Say It With Flowers
Following on from last week's walk I thought we'd cross the road, stroll up past the Remembrance garden and explore the meadow and hillside beyond. I call this track Recreation Road on account of this small fenced in sports pitch on our left here. There are quite a few wild flowers to the right of the track which we'll stop and photograph as we're going to use them later but first let's get down in the grass and see what's happening.
These pendulous grasses, looking like culottes hanging out to dry, are wild oats from which we've been cultivating oats for ourselves and our livestock for thousands of years. I see that the 7 spot ladybirds are out in force in all their disguises. Being beetles they undergo complete metamorphosis (see In The Arms of Giants) and here we have an adult, a pupa and a larva. The only thing missing from the life cycle is the egg. OK, now we have a hill to climb. Keep photographing the flowers (there are plenty of them) and we'll have a look at them when we get to the top.
This looks like a nice flat rock with a view, now let's have a look at your flower photos. A nice selection but you can do a lot more with flowers than just admire their beauty and put a name to them. In the days before mass electronic communications lovers used to exchange flowers, often in secret, to send messages. The first one is a bit confusing because it is called a Corn Marigold although it isn't a marigold. Scientifically it is a Glebionis segetum but only since 1999. Before that it was Chrysanthemum segetum (the name was changed because of the confusion with the florists' Chrysanthemum). For our purposes though we will treat it as a yellow Chrysanthemum which, in the language of flowers, signifies slighted love. The second one, the wild gladiolus, means 'give me another chance' and the Star-of-Bethlehem in the middle requests a reconciliation. The blue hyacinth followed by the white chrysanthemum affirms that I will be constant and true. So much more romantic than a text message isn't it?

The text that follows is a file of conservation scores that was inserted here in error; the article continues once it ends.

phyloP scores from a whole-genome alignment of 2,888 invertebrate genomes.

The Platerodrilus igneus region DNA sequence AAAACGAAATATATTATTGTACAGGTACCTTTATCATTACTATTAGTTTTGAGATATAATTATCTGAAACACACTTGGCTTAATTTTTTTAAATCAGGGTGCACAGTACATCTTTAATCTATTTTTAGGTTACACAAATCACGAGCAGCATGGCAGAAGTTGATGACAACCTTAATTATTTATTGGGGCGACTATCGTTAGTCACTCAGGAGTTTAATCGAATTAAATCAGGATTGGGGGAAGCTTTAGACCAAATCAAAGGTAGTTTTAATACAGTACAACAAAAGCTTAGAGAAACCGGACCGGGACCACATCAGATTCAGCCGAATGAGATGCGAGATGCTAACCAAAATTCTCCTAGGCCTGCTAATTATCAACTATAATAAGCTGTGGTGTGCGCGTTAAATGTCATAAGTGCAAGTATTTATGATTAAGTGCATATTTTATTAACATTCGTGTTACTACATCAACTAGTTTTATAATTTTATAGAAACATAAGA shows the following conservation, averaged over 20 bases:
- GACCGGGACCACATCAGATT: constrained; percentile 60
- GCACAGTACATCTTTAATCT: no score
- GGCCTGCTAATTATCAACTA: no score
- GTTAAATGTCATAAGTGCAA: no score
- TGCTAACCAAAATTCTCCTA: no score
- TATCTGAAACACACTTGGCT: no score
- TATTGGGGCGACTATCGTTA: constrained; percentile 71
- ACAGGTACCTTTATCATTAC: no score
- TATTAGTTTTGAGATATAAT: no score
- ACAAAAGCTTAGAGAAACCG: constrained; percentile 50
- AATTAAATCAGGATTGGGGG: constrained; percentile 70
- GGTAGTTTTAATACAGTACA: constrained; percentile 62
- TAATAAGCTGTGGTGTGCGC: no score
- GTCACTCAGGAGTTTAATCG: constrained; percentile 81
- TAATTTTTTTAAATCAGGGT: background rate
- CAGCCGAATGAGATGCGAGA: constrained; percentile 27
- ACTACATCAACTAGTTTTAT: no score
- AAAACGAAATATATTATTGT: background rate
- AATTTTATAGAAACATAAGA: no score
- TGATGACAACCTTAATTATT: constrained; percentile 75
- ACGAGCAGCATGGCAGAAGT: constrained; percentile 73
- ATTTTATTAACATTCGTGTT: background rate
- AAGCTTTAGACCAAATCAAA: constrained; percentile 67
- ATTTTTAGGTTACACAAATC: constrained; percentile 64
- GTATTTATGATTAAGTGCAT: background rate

Have you noticed something odd about this rock on which we are sitting? There are strange markings upon it. That one by my hat looks like a paw print. There are no claw marks which would suggest a member of the cat family (as only they have retractable claws) but the fourth toe imprint requires a bit of imagination. It could, of course, just be a coincidental arrangement of pebbles that have now been washed away. The other one though is surely a fossilized imprint. If those streaks emanating lower right could be interpreted as legs one would think in terms of a giant millipede but if not some sort of large cane grass springs to mind. All of which is pure speculation so I'll send a couple of photographs to some palaeontologist friends of mine and see what they make of them.
There's a track up here that leads to an abandoned hotel with a lane that will take us back down to the main road. Now, here's a lady that you may not have noticed before as she's rather small. Down here at the base of this concrete balustrade. She's an ichneumon wasp and you can tell it's a she by that long pole sticking out of her backside. That's her egg laying tube or ovipositor. She'll use that to pierce the skin of some poor insect larva and lay her egg inside. That larva, such as the ladybird larva that we saw earlier, then becomes a live-in larder for the wasp's own offspring. The wasp will target a particular insect in which to lay her eggs. I think that this particular species lays her eggs in gall wasps (see Where Mary Sleeps).
I've just remembered; I've got a little something for you. As we're wandering around the village I thought that you might like a map of the main walking tracks. I'll be adding the blog posts to our Interactive Hiking and Nature Map as we go along which you can access from your mobile phone or whatever but you may find this handy to refer to in the meantime. At the moment we're standing in the middle of the big white star.
The Extra Bit
If you'd like to revive the art of flower messaging this is a great little site to get you started: http://languageofflowers.com/
As you can see I am still relying on my little Nikon Coolpix S33 so the pictures aren't quite as sharp as normal. A new camera is on order.
Share your nature thoughts, photos and comments on Naturalists (the facebook page that accompanies this blog)
See detailed pictures on Flickr
Read more about the flora and flora of the island in The Nature of Crete (Flipboard Magazine)
Explore the region with the #CreteNature interactive Hiking and Nature Map